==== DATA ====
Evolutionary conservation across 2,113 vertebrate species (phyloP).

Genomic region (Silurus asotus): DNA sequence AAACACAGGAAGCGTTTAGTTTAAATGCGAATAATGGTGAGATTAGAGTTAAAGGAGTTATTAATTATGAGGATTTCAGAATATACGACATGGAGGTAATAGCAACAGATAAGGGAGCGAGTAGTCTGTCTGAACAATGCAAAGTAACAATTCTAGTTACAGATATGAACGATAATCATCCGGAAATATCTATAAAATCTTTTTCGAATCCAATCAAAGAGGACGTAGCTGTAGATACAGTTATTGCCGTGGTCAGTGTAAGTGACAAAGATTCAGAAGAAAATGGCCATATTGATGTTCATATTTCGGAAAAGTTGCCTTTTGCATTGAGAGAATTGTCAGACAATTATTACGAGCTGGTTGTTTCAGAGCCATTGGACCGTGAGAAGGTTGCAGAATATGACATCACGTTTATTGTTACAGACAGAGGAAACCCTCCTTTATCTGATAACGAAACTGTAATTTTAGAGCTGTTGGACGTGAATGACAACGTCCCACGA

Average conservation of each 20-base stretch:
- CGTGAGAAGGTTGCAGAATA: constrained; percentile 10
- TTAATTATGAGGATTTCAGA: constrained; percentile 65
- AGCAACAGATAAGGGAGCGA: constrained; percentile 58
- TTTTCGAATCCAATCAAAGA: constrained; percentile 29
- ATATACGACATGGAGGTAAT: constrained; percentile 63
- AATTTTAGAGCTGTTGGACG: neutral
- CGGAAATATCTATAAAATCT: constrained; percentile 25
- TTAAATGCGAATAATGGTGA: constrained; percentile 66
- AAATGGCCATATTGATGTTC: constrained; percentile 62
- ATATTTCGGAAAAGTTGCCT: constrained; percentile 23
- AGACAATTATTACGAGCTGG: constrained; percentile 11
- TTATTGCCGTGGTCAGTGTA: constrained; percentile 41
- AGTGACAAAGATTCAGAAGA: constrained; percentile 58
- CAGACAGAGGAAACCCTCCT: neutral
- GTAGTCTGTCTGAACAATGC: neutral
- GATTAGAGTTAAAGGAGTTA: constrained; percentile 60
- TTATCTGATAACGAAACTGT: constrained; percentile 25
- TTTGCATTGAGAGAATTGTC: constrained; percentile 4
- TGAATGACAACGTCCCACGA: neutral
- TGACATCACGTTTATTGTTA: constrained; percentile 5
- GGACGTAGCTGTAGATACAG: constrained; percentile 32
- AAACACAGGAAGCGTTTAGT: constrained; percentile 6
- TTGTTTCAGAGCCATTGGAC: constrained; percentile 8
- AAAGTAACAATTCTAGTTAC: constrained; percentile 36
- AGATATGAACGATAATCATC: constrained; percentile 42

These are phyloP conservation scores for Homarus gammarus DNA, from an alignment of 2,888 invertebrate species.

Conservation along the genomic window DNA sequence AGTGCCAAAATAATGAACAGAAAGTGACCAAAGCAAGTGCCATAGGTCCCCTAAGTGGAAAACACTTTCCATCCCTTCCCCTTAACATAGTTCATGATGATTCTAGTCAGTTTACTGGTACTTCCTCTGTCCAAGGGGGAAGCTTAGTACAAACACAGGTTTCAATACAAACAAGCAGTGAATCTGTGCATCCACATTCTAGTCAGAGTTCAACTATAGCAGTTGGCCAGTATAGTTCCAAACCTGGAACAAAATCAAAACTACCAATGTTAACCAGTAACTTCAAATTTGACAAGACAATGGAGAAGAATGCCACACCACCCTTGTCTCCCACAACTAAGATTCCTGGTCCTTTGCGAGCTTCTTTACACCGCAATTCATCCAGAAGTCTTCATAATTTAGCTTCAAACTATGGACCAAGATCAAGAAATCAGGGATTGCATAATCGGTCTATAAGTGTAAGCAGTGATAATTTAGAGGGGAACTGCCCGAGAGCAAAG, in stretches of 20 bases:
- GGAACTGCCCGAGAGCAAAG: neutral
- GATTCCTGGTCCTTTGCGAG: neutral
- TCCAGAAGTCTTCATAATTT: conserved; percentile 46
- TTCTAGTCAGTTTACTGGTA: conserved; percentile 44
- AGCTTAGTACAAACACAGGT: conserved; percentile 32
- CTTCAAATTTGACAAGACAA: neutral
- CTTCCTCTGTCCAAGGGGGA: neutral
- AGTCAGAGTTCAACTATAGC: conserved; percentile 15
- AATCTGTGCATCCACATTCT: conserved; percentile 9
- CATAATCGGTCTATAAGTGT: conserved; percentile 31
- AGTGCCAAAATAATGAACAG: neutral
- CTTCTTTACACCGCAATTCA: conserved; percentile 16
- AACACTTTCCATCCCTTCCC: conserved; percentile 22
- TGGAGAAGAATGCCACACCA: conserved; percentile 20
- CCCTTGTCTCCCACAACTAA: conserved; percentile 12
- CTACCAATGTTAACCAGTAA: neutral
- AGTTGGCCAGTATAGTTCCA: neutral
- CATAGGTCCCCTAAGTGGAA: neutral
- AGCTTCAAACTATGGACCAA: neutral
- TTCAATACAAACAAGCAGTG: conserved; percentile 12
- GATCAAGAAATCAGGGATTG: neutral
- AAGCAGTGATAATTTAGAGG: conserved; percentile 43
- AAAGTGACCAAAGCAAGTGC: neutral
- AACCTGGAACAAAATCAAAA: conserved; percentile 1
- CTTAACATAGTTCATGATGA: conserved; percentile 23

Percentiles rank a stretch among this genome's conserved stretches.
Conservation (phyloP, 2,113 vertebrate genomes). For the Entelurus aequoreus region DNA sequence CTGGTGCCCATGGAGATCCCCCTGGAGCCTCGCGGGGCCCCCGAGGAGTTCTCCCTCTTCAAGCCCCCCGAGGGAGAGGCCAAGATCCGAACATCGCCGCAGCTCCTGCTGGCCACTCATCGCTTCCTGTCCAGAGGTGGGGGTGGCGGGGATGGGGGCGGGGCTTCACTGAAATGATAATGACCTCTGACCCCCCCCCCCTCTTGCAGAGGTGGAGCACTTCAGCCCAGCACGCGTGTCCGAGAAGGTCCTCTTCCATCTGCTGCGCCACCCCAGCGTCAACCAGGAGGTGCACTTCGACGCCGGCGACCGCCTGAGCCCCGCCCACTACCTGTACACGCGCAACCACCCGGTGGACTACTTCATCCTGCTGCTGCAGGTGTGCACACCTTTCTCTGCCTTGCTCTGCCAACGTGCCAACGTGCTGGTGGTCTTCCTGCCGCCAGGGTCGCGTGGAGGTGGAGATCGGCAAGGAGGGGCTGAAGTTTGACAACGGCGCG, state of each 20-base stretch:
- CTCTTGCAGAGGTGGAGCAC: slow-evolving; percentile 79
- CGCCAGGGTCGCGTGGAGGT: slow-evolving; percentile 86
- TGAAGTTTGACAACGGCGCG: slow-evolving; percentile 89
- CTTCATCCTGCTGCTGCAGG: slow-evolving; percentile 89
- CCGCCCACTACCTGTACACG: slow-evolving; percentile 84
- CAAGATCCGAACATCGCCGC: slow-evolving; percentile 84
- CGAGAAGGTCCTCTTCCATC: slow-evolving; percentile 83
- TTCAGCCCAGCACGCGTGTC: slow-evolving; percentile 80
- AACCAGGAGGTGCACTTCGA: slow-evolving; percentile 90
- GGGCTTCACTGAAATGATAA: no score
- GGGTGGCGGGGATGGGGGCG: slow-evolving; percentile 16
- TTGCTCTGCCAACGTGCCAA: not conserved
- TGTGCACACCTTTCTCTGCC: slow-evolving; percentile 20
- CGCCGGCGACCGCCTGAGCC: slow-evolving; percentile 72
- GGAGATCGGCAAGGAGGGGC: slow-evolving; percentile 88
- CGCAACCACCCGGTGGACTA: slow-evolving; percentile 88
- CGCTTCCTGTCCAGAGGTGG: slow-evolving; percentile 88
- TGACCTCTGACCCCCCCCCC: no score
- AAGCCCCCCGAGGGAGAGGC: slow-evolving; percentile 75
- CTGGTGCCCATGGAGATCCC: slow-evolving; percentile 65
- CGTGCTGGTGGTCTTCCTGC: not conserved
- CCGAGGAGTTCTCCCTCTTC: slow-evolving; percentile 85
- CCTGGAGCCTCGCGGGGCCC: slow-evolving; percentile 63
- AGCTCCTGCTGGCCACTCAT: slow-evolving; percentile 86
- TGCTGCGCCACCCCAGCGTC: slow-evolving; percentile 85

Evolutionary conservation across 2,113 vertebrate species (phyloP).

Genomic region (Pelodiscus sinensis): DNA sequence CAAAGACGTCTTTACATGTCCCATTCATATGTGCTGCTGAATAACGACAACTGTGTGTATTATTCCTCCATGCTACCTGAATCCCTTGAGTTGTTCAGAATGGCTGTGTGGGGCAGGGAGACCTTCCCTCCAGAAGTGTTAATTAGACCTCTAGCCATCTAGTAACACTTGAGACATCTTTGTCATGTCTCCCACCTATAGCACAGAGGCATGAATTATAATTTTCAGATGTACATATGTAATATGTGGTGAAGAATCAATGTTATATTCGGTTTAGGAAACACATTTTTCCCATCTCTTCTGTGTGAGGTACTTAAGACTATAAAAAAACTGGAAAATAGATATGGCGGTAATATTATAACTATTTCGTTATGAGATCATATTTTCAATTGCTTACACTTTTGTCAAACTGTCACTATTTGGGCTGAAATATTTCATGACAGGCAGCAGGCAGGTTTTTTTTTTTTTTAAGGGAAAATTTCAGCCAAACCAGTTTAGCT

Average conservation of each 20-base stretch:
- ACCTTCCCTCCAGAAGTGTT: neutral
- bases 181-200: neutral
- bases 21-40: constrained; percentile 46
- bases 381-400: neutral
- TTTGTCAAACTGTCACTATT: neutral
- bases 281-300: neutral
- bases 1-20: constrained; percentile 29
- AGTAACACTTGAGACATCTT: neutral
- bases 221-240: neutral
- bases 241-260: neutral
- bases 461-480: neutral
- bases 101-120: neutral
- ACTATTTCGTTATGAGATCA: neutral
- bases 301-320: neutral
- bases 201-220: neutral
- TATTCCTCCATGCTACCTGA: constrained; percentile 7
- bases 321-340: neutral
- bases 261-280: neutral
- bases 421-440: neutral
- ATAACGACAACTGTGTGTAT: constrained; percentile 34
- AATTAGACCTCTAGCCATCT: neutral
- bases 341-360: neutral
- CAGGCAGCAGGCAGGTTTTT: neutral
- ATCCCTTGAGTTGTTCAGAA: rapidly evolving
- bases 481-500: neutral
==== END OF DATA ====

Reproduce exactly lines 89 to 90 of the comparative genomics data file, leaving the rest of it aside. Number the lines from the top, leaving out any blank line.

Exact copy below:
- bases 381-400: neutral
- TTTGTCAAACTGTCACTATT: neutral